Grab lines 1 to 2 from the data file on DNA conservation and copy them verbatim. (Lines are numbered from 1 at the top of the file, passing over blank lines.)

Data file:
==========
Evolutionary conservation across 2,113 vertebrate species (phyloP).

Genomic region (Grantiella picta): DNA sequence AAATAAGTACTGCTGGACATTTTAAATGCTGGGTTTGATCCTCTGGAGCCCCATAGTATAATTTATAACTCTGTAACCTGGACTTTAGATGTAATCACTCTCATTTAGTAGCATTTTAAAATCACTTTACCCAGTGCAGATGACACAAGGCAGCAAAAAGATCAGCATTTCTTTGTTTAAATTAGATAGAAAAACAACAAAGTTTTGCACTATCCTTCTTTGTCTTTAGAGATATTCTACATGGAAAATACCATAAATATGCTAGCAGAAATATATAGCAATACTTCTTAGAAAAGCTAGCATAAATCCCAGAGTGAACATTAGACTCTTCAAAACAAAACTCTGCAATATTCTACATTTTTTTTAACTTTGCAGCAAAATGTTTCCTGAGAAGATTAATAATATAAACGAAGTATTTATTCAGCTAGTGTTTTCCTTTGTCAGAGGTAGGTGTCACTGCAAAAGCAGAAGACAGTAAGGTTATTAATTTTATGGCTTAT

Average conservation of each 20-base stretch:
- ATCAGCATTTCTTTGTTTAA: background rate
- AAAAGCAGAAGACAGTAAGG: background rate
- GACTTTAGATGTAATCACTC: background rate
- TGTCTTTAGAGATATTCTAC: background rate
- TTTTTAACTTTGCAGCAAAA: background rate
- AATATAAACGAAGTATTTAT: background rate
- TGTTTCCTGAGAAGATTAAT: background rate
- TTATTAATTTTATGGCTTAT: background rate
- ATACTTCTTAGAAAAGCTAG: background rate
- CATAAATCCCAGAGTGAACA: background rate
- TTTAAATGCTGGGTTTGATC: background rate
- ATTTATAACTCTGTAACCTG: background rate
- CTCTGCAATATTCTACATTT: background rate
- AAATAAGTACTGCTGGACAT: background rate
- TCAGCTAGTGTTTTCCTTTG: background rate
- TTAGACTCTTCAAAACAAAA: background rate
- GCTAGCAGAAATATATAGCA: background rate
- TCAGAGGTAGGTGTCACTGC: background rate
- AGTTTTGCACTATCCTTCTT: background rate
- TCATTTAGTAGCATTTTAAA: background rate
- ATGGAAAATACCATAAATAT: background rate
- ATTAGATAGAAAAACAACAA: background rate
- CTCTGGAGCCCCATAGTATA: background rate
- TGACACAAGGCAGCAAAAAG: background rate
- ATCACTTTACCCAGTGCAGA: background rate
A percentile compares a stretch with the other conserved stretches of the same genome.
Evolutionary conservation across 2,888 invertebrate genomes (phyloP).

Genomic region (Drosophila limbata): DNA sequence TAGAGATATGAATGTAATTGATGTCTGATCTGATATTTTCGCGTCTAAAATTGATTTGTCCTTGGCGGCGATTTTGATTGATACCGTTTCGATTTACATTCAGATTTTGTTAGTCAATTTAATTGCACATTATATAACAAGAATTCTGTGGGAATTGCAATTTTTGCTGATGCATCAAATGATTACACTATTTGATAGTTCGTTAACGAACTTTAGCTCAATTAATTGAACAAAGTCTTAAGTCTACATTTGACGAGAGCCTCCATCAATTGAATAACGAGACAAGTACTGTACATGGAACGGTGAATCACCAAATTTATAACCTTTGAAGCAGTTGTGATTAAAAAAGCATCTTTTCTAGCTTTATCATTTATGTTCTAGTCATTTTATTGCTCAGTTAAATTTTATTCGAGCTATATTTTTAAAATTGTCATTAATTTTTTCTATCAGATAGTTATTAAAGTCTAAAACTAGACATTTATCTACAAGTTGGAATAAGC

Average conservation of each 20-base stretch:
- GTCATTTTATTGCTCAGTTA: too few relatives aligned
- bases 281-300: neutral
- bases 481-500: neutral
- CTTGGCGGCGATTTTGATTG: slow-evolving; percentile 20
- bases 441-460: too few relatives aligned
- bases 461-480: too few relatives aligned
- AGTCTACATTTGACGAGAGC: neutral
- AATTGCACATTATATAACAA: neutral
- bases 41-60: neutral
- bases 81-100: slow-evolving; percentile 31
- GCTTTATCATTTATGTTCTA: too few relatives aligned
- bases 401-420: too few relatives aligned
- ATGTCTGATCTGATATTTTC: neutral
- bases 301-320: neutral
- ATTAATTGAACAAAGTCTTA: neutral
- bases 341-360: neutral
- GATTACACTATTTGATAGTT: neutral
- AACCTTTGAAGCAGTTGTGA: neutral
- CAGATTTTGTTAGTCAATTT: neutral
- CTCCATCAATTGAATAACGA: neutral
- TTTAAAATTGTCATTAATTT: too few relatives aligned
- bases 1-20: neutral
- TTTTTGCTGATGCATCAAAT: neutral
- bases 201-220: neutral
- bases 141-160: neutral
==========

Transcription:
Evolutionary conservation across 2,113 vertebrate species (phyloP).

Genomic region (Grantiella picta): DNA sequence AAATAAGTACTGCTGGACATTTTAAATGCTGGGTTTGATCCTCTGGAGCCCCATAGTATAATTTATAACTCTGTAACCTGGACTTTAGATGTAATCACTCTCATTTAGTAGCATTTTAAAATCACTTTACCCAGTGCAGATGACACAAGGCAGCAAAAAGATCAGCATTTCTTTGTTTAAATTAGATAGAAAAACAACAAAGTTTTGCACTATCCTTCTTTGTCTTTAGAGATATTCTACATGGAAAATACCATAAATATGCTAGCAGAAATATATAGCAATACTTCTTAGAAAAGCTAGCATAAATCCCAGAGTGAACATTAGACTCTTCAAAACAAAACTCTGCAATATTCTACATTTTTTTTAACTTTGCAGCAAAATGTTTCCTGAGAAGATTAATAATATAAACGAAGTATTTATTCAGCTAGTGTTTTCCTTTGTCAGAGGTAGGTGTCACTGCAAAAGCAGAAGACAGTAAGGTTATTAATTTTATGGCTTAT